Related Posts

6 Responses to “3 sure-fire ways to lose your top talent”

  1. Another contributing factor to the flight of top talent who have relocated from other states/communities is the failure to consider the successful transition and acclimation of the executive AND the family. Community transition services (not real estate tours) are not only a high-value component of the recruitment process but also a critical enhancement of retention success. Consider it an "insurance policy" for the significant financial investment in recruiting top talent.

  2. You bring up a very good point, and I absolutely agree with you. When you relocate a new employee, you're not simply relocating the employee but the family as well. If a transition into a new community is not successful for the family, this can lead to unhappiness and stress in the employee's personal life. This can then negatively affect their work performance, as well as their retention. A family who is happy in their new community equals an employee who is much less likely to be looking elsewhere.

  3. Tom Gimbel says:

    These are great points, Joel. To play off the idea of using money as the only motivator, company culture is also a contrbuting factor in retaining top talent. It's important to cultivate a fun/engaging/welcoming environment for your employees. They are less likely to leave your organization if they look forward to coming to work each morning.

    • You're right, Tom. Companies like Google have really embraced this idea, that a fun and engaging work environment not only helps retain top talent, but also improves productivity. Not only are employees more productive while they're in the office, but companies with employees who enjoy being at their jobs see less use of sick days and personal time. Of course, at the pinnacle of the motivational pyramid is creating a work environment that allows employees to reach their full potential. Offer a fair salary with an environment that is enjoyable and facilitate your employee's growth, and you'll find employees never wanting to leave.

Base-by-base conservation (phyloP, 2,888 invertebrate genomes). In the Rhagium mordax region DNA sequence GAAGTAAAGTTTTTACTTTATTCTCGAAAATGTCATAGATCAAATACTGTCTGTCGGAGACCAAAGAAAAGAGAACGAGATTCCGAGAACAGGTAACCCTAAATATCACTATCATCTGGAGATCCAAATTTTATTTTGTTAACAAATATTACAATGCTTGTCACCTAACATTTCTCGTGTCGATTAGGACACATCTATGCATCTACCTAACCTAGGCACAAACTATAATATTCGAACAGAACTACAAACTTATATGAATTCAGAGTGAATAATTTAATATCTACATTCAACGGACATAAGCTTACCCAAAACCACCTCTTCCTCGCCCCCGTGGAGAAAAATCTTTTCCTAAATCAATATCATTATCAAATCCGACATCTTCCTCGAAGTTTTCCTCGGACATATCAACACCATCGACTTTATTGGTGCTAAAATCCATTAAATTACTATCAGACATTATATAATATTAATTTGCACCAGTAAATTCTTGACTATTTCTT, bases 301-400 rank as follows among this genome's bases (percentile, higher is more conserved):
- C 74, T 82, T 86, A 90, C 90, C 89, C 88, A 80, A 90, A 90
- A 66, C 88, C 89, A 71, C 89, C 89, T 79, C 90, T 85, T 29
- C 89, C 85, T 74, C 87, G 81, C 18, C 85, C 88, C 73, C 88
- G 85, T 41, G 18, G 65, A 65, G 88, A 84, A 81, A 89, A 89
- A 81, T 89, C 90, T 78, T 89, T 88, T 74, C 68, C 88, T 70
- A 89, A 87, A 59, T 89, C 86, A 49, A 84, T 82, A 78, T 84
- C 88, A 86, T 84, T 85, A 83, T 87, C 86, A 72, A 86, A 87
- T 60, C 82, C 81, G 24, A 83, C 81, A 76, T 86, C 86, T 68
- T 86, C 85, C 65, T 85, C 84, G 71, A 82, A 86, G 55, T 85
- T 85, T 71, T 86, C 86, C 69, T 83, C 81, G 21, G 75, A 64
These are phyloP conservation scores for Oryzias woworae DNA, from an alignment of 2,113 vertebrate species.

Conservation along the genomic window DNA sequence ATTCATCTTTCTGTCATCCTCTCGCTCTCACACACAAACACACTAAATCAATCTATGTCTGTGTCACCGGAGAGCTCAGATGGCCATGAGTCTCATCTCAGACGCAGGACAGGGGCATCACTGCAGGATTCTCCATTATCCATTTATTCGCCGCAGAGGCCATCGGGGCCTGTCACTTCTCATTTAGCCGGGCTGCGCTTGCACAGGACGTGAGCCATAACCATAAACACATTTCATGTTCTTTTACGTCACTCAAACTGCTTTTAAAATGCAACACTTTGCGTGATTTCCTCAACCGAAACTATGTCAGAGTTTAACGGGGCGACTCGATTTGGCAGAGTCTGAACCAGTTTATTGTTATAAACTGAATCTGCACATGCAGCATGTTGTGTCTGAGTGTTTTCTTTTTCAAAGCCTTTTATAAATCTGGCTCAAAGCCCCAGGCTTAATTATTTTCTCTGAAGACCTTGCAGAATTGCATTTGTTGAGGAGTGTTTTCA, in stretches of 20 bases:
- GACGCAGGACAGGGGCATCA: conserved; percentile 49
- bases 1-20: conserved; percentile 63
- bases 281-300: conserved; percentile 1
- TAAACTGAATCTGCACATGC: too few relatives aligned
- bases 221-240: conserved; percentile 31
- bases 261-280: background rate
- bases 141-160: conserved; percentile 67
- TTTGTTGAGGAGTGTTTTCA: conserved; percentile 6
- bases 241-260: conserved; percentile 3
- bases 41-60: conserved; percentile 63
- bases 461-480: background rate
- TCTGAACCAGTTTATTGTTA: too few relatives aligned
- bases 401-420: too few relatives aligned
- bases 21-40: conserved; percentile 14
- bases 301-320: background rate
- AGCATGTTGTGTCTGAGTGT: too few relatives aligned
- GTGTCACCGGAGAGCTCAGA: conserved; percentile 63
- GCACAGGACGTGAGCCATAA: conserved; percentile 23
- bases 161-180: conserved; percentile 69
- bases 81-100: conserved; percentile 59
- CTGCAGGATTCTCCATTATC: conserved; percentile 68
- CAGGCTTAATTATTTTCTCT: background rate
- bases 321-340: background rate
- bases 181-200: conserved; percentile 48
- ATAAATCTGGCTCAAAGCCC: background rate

4. A skeptic is someone who is reluctant to believe and care, a cynic is someone who refuses to believe and care.
    A skeptic is someone who once believed and cared and was disappointed; a cynic is someone who once believed and cared and was betrayed and traumatized.
    However deep inside all skeptic and even most cynics is a deep ache to believe and care again, but to do so without the fear of being disappointed, betrayed or traumatized.
    Why?
    Because to end your life cynical is to end up bitter, miserable and miserable to be around… just like the person you learned it from.

    • I like how you differentiate between the skeptic and the cynic, Mark. I'm in complete agreement, that deep down people want to believe and care again. This definitely applies to employees who just seem to be the Negative Nellies of the group. Chances are they didn't come into this world so cynical or skeptical. To transform this person's mental attitude – to get them to once again believe and care – will require rebuilding the trust they lost due to disappointment, betrayal or trauma. Rebuild that faith in the person, and I'm certain you'll have an incredibly loyal employee.